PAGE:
Secret Service interrogates Tacoma 7th grader
The young boy was questioned by Secret Service for his Facebook posting.
A Tacoma seventh grader faced federal interrogation at school for what he posted on his Facebook page. His mom said it all happened without her knowledge or permission.
Timi Robertson said she had just finished lunch with a friend Friday when she got a phone call from her son's school.
"I answered it, and it's the school security guard who's giving me a heads up that the Secret Service is here with the Tacoma Police Department and they have Vito and they're talking to him," Robertson said.
After Osama bin Laden was killed, 13-year-old Vito LaPinta posted an update to his Facebook status that got the Feds attention.
"I was saying how Osama was dead and for Obama to be careful because there could be suicide bombers," says LaPinta.
A week later, while Vito was in his fourth period class, he was called in to the principal's office.
"A man walked in with a suit and glasses and he said he was part of the Secret Service," LaPinta said. "He told me it was because of a post I made that indicated I was a threat toward the President."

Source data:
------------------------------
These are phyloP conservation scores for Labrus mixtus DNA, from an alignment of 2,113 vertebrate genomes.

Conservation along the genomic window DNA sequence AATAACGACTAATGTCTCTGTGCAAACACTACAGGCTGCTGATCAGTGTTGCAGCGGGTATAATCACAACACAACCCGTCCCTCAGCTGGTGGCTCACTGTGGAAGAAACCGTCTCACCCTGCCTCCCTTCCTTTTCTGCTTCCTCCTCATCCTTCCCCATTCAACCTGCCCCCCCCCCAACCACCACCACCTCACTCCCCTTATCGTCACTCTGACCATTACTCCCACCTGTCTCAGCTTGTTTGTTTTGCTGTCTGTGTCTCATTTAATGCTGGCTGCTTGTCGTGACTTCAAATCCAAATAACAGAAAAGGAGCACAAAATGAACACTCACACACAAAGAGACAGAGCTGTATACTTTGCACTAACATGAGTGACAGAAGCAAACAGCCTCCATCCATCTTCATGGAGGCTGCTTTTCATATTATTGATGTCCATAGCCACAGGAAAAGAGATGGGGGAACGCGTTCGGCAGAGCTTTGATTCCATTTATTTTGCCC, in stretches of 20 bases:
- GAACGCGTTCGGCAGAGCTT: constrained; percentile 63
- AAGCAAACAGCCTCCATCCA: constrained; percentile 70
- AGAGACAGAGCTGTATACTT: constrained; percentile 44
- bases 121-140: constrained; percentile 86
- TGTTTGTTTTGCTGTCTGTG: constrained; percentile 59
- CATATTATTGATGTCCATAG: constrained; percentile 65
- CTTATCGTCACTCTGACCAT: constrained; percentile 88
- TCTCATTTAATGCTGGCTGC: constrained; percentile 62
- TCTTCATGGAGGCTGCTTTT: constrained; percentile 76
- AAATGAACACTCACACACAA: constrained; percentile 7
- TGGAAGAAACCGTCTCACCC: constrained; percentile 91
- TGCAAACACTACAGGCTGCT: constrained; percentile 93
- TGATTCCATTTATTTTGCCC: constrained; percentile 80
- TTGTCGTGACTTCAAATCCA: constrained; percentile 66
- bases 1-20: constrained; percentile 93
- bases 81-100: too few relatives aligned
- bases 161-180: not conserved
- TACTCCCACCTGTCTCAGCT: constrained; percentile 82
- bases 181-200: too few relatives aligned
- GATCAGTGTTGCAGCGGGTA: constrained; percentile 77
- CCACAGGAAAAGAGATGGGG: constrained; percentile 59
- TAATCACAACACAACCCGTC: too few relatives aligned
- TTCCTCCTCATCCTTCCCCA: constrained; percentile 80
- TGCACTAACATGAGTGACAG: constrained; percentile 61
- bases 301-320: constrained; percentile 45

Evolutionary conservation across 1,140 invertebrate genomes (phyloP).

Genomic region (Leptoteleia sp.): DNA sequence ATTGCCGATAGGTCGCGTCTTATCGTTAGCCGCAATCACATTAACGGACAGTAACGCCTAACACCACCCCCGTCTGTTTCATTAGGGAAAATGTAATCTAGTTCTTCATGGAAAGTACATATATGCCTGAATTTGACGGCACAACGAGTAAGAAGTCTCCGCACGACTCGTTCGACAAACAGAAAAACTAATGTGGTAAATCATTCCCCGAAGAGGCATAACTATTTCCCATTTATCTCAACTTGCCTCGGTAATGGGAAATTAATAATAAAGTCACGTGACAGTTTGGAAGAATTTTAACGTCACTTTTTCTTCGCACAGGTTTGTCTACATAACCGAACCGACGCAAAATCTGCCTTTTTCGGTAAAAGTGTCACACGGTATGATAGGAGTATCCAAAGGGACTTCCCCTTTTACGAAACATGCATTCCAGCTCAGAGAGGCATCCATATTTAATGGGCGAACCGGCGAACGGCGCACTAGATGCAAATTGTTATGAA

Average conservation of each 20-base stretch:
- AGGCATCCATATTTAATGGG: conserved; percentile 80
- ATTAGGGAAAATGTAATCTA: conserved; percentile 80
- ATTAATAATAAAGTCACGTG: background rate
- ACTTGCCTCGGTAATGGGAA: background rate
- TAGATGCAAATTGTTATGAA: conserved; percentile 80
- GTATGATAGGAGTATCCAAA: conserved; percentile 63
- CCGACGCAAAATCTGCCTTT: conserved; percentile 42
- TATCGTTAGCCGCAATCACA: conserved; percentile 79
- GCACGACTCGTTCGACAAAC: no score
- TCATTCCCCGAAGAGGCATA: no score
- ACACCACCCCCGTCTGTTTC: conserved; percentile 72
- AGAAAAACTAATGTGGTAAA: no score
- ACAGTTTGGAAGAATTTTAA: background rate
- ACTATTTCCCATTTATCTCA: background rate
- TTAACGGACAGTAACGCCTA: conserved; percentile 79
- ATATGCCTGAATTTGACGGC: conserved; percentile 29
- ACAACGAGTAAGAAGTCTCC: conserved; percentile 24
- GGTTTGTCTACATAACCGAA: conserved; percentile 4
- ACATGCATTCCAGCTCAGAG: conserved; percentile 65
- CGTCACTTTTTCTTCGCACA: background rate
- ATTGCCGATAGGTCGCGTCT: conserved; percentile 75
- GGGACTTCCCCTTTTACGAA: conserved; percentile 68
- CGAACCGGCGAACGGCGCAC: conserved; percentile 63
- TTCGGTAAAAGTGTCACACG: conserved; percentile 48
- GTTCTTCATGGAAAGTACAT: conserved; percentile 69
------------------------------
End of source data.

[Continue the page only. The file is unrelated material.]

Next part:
The Tacoma school district acknowledged a Secret Service agent questioned Vito and that it was a security guard who called Vito's mom because the principal was on another call. The school district said they didn’t wait for Vito’s mother to get there because they thought she didn't take the phone call seriously.
"That's a blatant lie," Robertson said.
The teen’s mom says she rushed to Truman Middle School immediately and arrived to discover her son had already been questioned for half an hour.
"I just about lost it," she said. "My 13 year-old son is supposed to be safe and secure in his classroom and he's being interrogated without my knowledge or consent privately."
The seventh grader said that once his mom showed up, the agent finished the interview and told him he was not in any trouble. Now he's more careful about what he posts online.
His mother says she isn't financially able to take legal action but hopes her family's story raises awareness about the treatment she said her son endured.
The Seattle branch of the Secret Service did not respond to requests for comment.